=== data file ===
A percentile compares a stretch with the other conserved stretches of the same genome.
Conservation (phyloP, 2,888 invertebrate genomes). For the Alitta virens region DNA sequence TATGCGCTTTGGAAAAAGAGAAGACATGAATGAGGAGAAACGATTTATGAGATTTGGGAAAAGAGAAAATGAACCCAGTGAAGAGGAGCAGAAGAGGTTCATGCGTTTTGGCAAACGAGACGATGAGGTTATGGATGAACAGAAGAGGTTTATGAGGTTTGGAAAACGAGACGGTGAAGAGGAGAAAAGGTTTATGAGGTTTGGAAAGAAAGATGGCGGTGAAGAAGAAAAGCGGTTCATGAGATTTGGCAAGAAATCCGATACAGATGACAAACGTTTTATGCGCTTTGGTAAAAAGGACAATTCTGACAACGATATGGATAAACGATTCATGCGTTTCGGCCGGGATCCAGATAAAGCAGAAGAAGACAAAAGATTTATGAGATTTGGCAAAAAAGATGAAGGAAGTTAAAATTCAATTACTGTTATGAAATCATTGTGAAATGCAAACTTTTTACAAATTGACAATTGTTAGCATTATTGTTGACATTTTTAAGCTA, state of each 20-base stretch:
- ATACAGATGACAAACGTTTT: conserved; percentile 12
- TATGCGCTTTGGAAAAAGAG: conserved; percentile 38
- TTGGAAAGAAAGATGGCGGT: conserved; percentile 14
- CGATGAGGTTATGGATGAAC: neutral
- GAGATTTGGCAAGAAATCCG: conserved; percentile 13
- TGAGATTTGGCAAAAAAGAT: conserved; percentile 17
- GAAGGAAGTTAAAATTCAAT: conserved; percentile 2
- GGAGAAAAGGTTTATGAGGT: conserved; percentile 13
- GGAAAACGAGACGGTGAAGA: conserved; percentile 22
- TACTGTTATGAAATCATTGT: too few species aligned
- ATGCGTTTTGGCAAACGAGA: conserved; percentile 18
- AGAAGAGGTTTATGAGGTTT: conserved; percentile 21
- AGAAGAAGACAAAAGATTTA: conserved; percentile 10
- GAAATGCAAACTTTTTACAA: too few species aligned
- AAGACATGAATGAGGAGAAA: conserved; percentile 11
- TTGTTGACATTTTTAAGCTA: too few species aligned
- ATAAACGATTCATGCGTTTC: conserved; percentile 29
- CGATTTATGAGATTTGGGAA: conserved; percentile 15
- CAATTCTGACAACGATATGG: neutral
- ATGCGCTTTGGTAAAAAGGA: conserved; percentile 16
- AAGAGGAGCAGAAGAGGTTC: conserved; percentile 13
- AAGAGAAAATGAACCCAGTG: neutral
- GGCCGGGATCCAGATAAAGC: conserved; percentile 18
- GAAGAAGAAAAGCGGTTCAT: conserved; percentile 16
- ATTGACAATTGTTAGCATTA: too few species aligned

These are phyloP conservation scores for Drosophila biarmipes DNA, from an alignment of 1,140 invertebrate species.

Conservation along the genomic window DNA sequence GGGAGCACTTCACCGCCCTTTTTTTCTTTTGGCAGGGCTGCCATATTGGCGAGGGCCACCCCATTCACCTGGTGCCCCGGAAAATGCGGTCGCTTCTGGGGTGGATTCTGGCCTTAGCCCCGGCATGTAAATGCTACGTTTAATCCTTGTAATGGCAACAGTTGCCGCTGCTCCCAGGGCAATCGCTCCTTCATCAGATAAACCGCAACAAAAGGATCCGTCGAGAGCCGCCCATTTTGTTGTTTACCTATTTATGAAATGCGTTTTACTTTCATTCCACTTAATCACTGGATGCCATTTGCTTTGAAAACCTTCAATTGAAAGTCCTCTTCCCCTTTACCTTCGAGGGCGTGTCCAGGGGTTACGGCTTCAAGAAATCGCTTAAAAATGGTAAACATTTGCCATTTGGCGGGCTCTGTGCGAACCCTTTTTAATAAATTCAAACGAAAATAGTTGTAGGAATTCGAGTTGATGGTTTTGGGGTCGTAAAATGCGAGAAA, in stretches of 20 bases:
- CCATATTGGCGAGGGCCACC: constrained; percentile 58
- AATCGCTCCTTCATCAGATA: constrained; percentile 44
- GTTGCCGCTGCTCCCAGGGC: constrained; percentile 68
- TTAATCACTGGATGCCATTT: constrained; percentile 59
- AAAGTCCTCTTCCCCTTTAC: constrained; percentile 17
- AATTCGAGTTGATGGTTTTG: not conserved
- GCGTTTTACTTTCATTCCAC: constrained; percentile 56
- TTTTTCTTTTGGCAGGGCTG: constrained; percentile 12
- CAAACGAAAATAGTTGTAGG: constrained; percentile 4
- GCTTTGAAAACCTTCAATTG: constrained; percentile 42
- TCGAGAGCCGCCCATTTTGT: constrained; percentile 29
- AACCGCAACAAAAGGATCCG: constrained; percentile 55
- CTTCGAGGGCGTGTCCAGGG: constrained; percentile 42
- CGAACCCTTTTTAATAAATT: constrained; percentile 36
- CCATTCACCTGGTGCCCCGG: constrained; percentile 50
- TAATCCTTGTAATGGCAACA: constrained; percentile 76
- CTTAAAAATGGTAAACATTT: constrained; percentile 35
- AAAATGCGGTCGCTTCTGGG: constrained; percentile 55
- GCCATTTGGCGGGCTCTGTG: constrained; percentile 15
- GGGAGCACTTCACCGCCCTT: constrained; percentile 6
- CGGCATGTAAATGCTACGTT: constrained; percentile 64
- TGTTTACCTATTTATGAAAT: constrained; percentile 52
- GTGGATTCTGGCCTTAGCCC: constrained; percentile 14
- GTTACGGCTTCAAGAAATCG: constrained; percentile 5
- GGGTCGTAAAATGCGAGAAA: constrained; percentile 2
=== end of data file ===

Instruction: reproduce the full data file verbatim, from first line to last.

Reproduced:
A percentile compares a stretch with the other conserved stretches of the same genome.
Conservation (phyloP, 2,888 invertebrate genomes). For the Alitta virens region DNA sequence TATGCGCTTTGGAAAAAGAGAAGACATGAATGAGGAGAAACGATTTATGAGATTTGGGAAAAGAGAAAATGAACCCAGTGAAGAGGAGCAGAAGAGGTTCATGCGTTTTGGCAAACGAGACGATGAGGTTATGGATGAACAGAAGAGGTTTATGAGGTTTGGAAAACGAGACGGTGAAGAGGAGAAAAGGTTTATGAGGTTTGGAAAGAAAGATGGCGGTGAAGAAGAAAAGCGGTTCATGAGATTTGGCAAGAAATCCGATACAGATGACAAACGTTTTATGCGCTTTGGTAAAAAGGACAATTCTGACAACGATATGGATAAACGATTCATGCGTTTCGGCCGGGATCCAGATAAAGCAGAAGAAGACAAAAGATTTATGAGATTTGGCAAAAAAGATGAAGGAAGTTAAAATTCAATTACTGTTATGAAATCATTGTGAAATGCAAACTTTTTACAAATTGACAATTGTTAGCATTATTGTTGACATTTTTAAGCTA, state of each 20-base stretch:
- ATACAGATGACAAACGTTTT: conserved; percentile 12
- TATGCGCTTTGGAAAAAGAG: conserved; percentile 38
- TTGGAAAGAAAGATGGCGGT: conserved; percentile 14
- CGATGAGGTTATGGATGAAC: neutral
- GAGATTTGGCAAGAAATCCG: conserved; percentile 13
- TGAGATTTGGCAAAAAAGAT: conserved; percentile 17
- GAAGGAAGTTAAAATTCAAT: conserved; percentile 2
- GGAGAAAAGGTTTATGAGGT: conserved; percentile 13
- GGAAAACGAGACGGTGAAGA: conserved; percentile 22
- TACTGTTATGAAATCATTGT: too few species aligned
- ATGCGTTTTGGCAAACGAGA: conserved; percentile 18
- AGAAGAGGTTTATGAGGTTT: conserved; percentile 21
- AGAAGAAGACAAAAGATTTA: conserved; percentile 10
- GAAATGCAAACTTTTTACAA: too few species aligned
- AAGACATGAATGAGGAGAAA: conserved; percentile 11
- TTGTTGACATTTTTAAGCTA: too few species aligned
- ATAAACGATTCATGCGTTTC: conserved; percentile 29
- CGATTTATGAGATTTGGGAA: conserved; percentile 15
- CAATTCTGACAACGATATGG: neutral
- ATGCGCTTTGGTAAAAAGGA: conserved; percentile 16
- AAGAGGAGCAGAAGAGGTTC: conserved; percentile 13
- AAGAGAAAATGAACCCAGTG: neutral
- GGCCGGGATCCAGATAAAGC: conserved; percentile 18
- GAAGAAGAAAAGCGGTTCAT: conserved; percentile 16
- ATTGACAATTGTTAGCATTA: too few species aligned

These are phyloP conservation scores for Drosophila biarmipes DNA, from an alignment of 1,140 invertebrate species.

Conservation along the genomic window DNA sequence GGGAGCACTTCACCGCCCTTTTTTTCTTTTGGCAGGGCTGCCATATTGGCGAGGGCCACCCCATTCACCTGGTGCCCCGGAAAATGCGGTCGCTTCTGGGGTGGATTCTGGCCTTAGCCCCGGCATGTAAATGCTACGTTTAATCCTTGTAATGGCAACAGTTGCCGCTGCTCCCAGGGCAATCGCTCCTTCATCAGATAAACCGCAACAAAAGGATCCGTCGAGAGCCGCCCATTTTGTTGTTTACCTATTTATGAAATGCGTTTTACTTTCATTCCACTTAATCACTGGATGCCATTTGCTTTGAAAACCTTCAATTGAAAGTCCTCTTCCCCTTTACCTTCGAGGGCGTGTCCAGGGGTTACGGCTTCAAGAAATCGCTTAAAAATGGTAAACATTTGCCATTTGGCGGGCTCTGTGCGAACCCTTTTTAATAAATTCAAACGAAAATAGTTGTAGGAATTCGAGTTGATGGTTTTGGGGTCGTAAAATGCGAGAAA, in stretches of 20 bases:
- CCATATTGGCGAGGGCCACC: constrained; percentile 58
- AATCGCTCCTTCATCAGATA: constrained; percentile 44
- GTTGCCGCTGCTCCCAGGGC: constrained; percentile 68
- TTAATCACTGGATGCCATTT: constrained; percentile 59
- AAAGTCCTCTTCCCCTTTAC: constrained; percentile 17
- AATTCGAGTTGATGGTTTTG: not conserved
- GCGTTTTACTTTCATTCCAC: constrained; percentile 56
- TTTTTCTTTTGGCAGGGCTG: constrained; percentile 12
- CAAACGAAAATAGTTGTAGG: constrained; percentile 4
- GCTTTGAAAACCTTCAATTG: constrained; percentile 42
- TCGAGAGCCGCCCATTTTGT: constrained; percentile 29
- AACCGCAACAAAAGGATCCG: constrained; percentile 55
- CTTCGAGGGCGTGTCCAGGG: constrained; percentile 42
- CGAACCCTTTTTAATAAATT: constrained; percentile 36
- CCATTCACCTGGTGCCCCGG: constrained; percentile 50
- TAATCCTTGTAATGGCAACA: constrained; percentile 76
- CTTAAAAATGGTAAACATTT: constrained; percentile 35
- AAAATGCGGTCGCTTCTGGG: constrained; percentile 55
- GCCATTTGGCGGGCTCTGTG: constrained; percentile 15
- GGGAGCACTTCACCGCCCTT: constrained; percentile 6
- CGGCATGTAAATGCTACGTT: constrained; percentile 64
- TGTTTACCTATTTATGAAAT: constrained; percentile 52
- GTGGATTCTGGCCTTAGCCC: constrained; percentile 14
- GTTACGGCTTCAAGAAATCG: constrained; percentile 5
- GGGTCGTAAAATGCGAGAAA: constrained; percentile 2